Going to Iceland without going glacier hiking is like going to Cancún without going to the beach – you’ve just gotta do it! In order to make the most of this once in a lifetime opportunity, I signed up for the Glacier Experience with Arctic Adventures.
Arctic Adventures is one of Iceland’s most well respected adventure companies. They offer all types of activities throughout the year. We met our guide Olof (yes, like the snowman in Frozen) and his two friends at the base of the glacier about two hours east of Reykjavík.
The guys passed out helmets, harnesses and ice axes while Olof fitted crampons to our boots. In case you aren’t familiar, crampons are these metal daggers that attach to your boots so that you can more easily grip the ice. Once the whole crew was ready, we walked from the parking lot to the opposite end of a lake.
When we got there he taught us how to put the crampons on and gave us a few safety tips. This was my first time holding an ice axe, wearing crampons and seeing a glacier so I was super excited to get going. Feeling like a total badass, I hopped right behind Olof to begin our glacier hike. He told us to trust our crampons and enjoy the view rather than staring down at our toes the whole time.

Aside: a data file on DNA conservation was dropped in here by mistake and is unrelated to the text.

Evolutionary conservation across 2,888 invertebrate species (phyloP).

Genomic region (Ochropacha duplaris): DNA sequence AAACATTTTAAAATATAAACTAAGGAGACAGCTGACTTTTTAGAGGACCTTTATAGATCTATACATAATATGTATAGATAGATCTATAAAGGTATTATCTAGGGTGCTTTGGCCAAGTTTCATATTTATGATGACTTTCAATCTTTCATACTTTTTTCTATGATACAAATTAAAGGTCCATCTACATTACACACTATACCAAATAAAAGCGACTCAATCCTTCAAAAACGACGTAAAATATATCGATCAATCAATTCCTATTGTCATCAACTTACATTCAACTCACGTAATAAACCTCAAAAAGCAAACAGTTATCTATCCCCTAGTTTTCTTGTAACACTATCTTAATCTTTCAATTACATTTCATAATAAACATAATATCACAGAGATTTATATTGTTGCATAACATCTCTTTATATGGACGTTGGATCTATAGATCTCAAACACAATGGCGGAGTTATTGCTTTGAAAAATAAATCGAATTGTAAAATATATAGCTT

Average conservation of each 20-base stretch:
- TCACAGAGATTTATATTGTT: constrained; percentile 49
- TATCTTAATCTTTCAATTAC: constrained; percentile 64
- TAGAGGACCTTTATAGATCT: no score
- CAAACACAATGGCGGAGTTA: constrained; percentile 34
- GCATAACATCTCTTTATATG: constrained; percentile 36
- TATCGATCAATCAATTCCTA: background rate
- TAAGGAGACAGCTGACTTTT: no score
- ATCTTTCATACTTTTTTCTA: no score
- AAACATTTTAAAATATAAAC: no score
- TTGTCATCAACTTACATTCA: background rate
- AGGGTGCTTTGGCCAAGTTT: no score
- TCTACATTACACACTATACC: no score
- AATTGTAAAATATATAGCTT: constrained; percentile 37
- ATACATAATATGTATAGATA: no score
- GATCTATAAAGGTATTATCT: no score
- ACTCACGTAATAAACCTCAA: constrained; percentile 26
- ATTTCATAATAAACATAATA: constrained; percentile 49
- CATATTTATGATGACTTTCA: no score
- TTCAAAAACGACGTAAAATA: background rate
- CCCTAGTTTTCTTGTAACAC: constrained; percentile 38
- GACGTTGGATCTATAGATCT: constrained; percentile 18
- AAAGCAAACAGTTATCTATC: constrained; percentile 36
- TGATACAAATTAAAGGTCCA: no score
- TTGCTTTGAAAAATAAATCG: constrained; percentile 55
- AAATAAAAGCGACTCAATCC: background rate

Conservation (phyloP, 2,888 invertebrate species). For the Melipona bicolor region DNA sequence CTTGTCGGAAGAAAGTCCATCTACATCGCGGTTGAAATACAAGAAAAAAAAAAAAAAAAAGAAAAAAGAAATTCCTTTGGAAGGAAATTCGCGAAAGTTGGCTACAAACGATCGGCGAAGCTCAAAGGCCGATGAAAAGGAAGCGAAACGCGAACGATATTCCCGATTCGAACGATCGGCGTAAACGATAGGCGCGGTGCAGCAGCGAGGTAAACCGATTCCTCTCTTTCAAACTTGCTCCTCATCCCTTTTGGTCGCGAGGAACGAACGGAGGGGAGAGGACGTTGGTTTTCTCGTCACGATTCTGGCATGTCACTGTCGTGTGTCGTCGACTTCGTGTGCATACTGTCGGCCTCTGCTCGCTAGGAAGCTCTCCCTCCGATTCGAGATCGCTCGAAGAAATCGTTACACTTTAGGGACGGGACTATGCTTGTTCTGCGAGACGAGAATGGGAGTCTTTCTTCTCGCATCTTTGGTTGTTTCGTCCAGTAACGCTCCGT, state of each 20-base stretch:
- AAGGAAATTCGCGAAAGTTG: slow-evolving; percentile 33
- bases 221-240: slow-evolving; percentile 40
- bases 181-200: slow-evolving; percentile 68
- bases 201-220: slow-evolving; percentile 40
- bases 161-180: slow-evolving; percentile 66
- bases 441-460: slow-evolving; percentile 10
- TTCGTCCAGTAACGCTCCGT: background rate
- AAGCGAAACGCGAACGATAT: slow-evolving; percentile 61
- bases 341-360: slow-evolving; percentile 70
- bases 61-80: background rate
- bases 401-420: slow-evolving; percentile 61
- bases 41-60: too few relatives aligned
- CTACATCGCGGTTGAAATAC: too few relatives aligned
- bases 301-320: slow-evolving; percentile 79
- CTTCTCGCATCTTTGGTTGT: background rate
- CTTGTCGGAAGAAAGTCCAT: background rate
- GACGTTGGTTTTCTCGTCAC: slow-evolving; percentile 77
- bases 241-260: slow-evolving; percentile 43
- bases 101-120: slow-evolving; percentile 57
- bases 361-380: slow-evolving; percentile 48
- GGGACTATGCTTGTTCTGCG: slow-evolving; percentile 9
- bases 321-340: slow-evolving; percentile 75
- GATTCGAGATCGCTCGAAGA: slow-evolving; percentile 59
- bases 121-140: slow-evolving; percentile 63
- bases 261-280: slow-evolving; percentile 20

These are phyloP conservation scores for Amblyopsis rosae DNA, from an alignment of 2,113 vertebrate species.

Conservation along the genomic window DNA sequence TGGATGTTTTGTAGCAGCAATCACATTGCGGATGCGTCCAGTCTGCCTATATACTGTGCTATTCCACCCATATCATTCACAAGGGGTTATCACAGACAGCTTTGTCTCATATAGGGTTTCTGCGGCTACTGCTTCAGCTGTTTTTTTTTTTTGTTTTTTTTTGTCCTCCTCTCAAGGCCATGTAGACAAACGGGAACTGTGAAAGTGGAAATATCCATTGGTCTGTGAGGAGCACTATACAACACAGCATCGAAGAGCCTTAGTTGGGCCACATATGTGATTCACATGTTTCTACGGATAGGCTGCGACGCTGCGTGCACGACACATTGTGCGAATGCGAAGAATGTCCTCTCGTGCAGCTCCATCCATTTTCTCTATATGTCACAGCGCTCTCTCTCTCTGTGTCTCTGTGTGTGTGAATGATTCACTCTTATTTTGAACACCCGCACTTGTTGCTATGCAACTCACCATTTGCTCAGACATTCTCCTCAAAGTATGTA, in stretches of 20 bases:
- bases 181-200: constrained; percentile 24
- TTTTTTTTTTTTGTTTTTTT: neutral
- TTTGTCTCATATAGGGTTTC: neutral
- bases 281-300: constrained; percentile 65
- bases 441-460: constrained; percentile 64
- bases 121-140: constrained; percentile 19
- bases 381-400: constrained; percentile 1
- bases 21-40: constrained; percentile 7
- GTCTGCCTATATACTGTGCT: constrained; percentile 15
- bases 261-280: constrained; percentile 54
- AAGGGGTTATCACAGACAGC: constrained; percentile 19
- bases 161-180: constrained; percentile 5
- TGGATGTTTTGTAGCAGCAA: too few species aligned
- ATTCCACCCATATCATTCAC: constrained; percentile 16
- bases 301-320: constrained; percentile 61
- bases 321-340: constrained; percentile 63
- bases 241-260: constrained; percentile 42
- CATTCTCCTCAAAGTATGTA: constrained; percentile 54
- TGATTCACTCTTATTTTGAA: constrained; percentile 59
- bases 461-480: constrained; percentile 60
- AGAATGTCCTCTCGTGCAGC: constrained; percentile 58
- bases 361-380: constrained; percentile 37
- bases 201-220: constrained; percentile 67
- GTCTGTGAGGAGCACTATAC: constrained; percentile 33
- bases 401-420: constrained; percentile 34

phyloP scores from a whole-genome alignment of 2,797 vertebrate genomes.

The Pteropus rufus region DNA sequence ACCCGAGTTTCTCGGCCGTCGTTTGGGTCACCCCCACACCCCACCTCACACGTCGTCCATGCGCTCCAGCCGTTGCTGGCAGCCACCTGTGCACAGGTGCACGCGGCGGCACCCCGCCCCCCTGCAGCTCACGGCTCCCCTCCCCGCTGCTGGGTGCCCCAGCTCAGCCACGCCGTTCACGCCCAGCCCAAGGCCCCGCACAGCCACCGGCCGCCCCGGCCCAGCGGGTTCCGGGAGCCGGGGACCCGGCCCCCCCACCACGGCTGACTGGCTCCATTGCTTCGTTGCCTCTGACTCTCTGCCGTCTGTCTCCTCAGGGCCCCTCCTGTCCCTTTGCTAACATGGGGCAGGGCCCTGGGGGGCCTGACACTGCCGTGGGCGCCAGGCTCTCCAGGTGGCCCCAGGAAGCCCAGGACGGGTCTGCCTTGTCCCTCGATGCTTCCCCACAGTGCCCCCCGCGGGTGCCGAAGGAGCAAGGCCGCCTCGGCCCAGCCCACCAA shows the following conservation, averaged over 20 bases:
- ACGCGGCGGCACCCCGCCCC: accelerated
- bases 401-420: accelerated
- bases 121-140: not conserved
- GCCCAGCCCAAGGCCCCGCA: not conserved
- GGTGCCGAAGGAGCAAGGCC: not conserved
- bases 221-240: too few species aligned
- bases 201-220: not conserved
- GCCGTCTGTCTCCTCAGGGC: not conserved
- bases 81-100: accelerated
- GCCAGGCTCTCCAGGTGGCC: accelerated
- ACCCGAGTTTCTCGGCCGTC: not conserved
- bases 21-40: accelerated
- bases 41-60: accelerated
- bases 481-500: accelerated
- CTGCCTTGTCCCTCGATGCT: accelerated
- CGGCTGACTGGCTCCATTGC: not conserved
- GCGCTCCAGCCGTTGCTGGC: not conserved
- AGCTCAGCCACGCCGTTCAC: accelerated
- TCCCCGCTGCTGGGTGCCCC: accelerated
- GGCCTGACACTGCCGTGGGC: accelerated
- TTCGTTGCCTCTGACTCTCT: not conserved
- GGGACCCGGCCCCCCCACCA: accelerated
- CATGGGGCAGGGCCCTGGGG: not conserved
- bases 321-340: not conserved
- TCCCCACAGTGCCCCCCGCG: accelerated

Taking his advice, I stuck close and we began our ascent. As soon as we began I was amazed. I don’t know what I expected a glacier to be, but this far surpassed my expectations. In my head a glacier was more like a giant pile of packed snow that floats in the ocean. This was a whole lot different. It was a massive block of ice with ridges, caves, crevices and sink holes.
Olof explained that Sólheimajökull is a moving glacier. It is constantly morphing and changing shape. Every day it looks different. Due to climate change, in the last ten years, the glacier has shrunk about one kilometer in length. In fact, the lake we passed to get to the glacier was not there a century ago.
He also told us that this glacier is part of the larger Mýrdalsjökull glacier. Mýrdalsjökull entirely covers Iceland’s fiercest volcano, Katla. Katla is severely overdue to erupt and many Icelandic residents fear the day. He explained that it is not a matter of if Katla will erupt, but when. The last time Katla erupted there were massive floods and the area was covered in dark black ash.
As we continued on, Olof pointed out the ash beneath the layer of snow. Like layers in a cake, Katla has left thick layers of ash between the ice. If it hadn’t snowed the night before, the glacier would be black in most places.
Just before heading back to the base, we made one surprise stop at a small ice cave hidden in the glacier. Of course I was overly eager to hop inside and slipped on the ice, but I survived, axe and all, leaving just enough time for me to carve my name into the ice before the descent. Much like snorkeling in the Silfra Fissure, glacier hiking was one of the best experiences I had in Iceland.